Deep Learning in Robotic Automation and Warehouse Logistics

Read about how deep learning models are used for an automated pick and place system, a feature more and more advanced warehouses are implementing.

Advanced warehouses process up to hundreds-of-thousands of orders a day. Fulfilling these quantities requires a lot of inventory, physical space, and complex workflows to support the high volume of items picked.

In addition, micro-fulfillment centers are becoming increasingly popular to fill same-day delivery orders from customers. 

Operating these types of advanced facilities and machinery—along with a high volume of resources efficiently— requires skilled workers. While this workforce is shrinking, investing in edge computing and AI can help.

Shrinking Workforce

Modern warehouses feature robust automation. Autonomous machines and vehicles move products around warehouses, conveyor systems move goods into shipping containers, and use advanced 3D grids to provide pick-and-sort systems that pack products intelligently. But even with the current level of automation, modern warehouses are still labor intensive.

If boxes are different sizes, automated packing is difficult and often done manually. Some items are large and heavy, requiring a forklift and a driver to move. Finding and retaining employees is a challenge and COVID-19 protocols have exacerbated the problem. And while the workforce is shrinking, the warehouse industry is growing rapidly. The next generation of warehouses needs to focus on automation to succeed. 

Deep Learning for Advanced Industry

Advancements in deep learning and edge computing provide intelligence and automate more processes of warehouses. Automated pick and place systems are an example of an operation advanced warehouses are implementing. In a pick and place system, an autonomous machine identifies an object among other objects in a bin, then selects, and places that object for packing elsewhere.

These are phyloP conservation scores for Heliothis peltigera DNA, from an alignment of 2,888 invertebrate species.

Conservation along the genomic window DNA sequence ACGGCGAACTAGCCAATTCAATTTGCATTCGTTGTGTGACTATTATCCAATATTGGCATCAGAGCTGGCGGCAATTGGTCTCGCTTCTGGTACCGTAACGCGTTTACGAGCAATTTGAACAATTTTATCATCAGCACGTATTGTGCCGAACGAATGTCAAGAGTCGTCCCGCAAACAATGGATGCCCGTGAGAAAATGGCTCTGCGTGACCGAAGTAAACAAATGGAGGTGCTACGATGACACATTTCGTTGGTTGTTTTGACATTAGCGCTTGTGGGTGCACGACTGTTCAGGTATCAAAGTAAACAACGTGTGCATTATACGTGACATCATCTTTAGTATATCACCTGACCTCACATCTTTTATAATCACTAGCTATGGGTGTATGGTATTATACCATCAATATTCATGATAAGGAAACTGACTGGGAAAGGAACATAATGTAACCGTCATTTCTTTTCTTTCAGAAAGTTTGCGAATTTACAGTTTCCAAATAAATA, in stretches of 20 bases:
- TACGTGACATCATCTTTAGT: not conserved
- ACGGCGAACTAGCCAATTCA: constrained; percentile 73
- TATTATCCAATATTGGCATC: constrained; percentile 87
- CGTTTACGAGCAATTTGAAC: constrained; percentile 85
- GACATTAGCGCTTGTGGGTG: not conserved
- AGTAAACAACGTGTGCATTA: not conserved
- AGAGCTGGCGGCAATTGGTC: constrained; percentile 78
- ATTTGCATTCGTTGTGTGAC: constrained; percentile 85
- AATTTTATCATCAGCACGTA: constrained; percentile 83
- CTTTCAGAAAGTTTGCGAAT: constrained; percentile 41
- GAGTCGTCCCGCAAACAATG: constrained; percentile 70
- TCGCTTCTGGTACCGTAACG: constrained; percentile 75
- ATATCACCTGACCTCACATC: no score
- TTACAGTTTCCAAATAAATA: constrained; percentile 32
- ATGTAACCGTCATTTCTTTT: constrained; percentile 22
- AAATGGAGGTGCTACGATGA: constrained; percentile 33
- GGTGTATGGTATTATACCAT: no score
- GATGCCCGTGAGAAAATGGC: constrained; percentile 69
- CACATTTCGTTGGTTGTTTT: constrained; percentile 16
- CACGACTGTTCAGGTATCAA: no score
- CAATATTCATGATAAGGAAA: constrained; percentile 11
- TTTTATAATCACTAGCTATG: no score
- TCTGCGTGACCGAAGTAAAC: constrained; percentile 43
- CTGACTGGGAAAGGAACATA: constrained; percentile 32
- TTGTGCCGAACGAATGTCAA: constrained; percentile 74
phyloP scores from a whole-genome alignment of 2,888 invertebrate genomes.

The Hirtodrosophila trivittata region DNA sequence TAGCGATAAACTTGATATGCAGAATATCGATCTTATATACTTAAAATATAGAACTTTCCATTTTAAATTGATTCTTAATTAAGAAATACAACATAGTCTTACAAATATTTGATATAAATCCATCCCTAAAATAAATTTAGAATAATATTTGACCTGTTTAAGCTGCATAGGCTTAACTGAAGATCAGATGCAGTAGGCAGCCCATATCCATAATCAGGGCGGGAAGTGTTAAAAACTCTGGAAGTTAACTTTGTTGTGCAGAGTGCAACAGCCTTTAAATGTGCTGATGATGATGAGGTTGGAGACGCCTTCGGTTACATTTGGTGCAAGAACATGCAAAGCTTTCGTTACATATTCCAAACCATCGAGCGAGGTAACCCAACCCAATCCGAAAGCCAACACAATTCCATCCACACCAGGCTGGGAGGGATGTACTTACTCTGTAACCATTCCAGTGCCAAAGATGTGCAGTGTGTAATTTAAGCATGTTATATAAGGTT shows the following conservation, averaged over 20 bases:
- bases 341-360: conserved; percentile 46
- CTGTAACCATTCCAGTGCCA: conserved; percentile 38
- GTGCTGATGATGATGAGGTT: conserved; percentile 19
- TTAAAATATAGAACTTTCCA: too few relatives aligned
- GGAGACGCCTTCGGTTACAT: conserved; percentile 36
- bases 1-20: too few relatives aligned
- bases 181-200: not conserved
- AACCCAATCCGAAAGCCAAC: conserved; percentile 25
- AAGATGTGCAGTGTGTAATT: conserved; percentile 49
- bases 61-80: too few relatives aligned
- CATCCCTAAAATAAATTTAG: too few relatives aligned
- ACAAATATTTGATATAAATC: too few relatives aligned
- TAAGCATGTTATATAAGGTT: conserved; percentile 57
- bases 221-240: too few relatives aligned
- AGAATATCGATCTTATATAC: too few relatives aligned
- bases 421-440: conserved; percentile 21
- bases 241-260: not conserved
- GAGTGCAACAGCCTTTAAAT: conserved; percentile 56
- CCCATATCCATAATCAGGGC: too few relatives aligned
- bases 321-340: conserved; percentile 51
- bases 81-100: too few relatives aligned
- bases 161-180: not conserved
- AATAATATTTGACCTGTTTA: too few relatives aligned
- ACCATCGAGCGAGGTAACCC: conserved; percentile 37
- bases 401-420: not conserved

For this system to be automated, many different deep learning models are required. That’s because some objects are very hard to detect with computer vision, like translucent, reflective, or non-uniform objects.

The walkthrough below outlines how deep learning models are used for an automated pick and place system.

First, the object grasp point needs to be identified. This is the simplest deep learning model, but an important function for automation. Once it is known where to grasp an object, it is necessary to understand how the object exists in 3D space. Therefore, a depth estimation model is needed that allows the pick and place system to understand the depth of the object in the environment.  

Some objects are more difficult for AI models to work with. Transparent and reflective objects have a higher error rate than other objects.
Transparent or reflective objects have a higher error rate for detection.

Once the object has been picked, it needs to be placed. To do this, an orientation model is used to determine the position in space of the item picked.

Computer vision can identify how an object needs to be packed, even while moving on a robotic arm.
An orientation model helps us understand how an object needs to be placed or packed.

Combining those models and others allows for effective bin packing.

Simulation models can test and optimize AI models for multi-layer bin packing.
Multilayer bin packing is tested through simulation models.

Pick and place systems showcase just some examples of models being used by retailers to improve warehouse automation. 

To learn more about deep learning for pick and place systems as well as other models involved in modern warehouses, check out Deep Learning in Robotic Automation and Warehouse Logistics.

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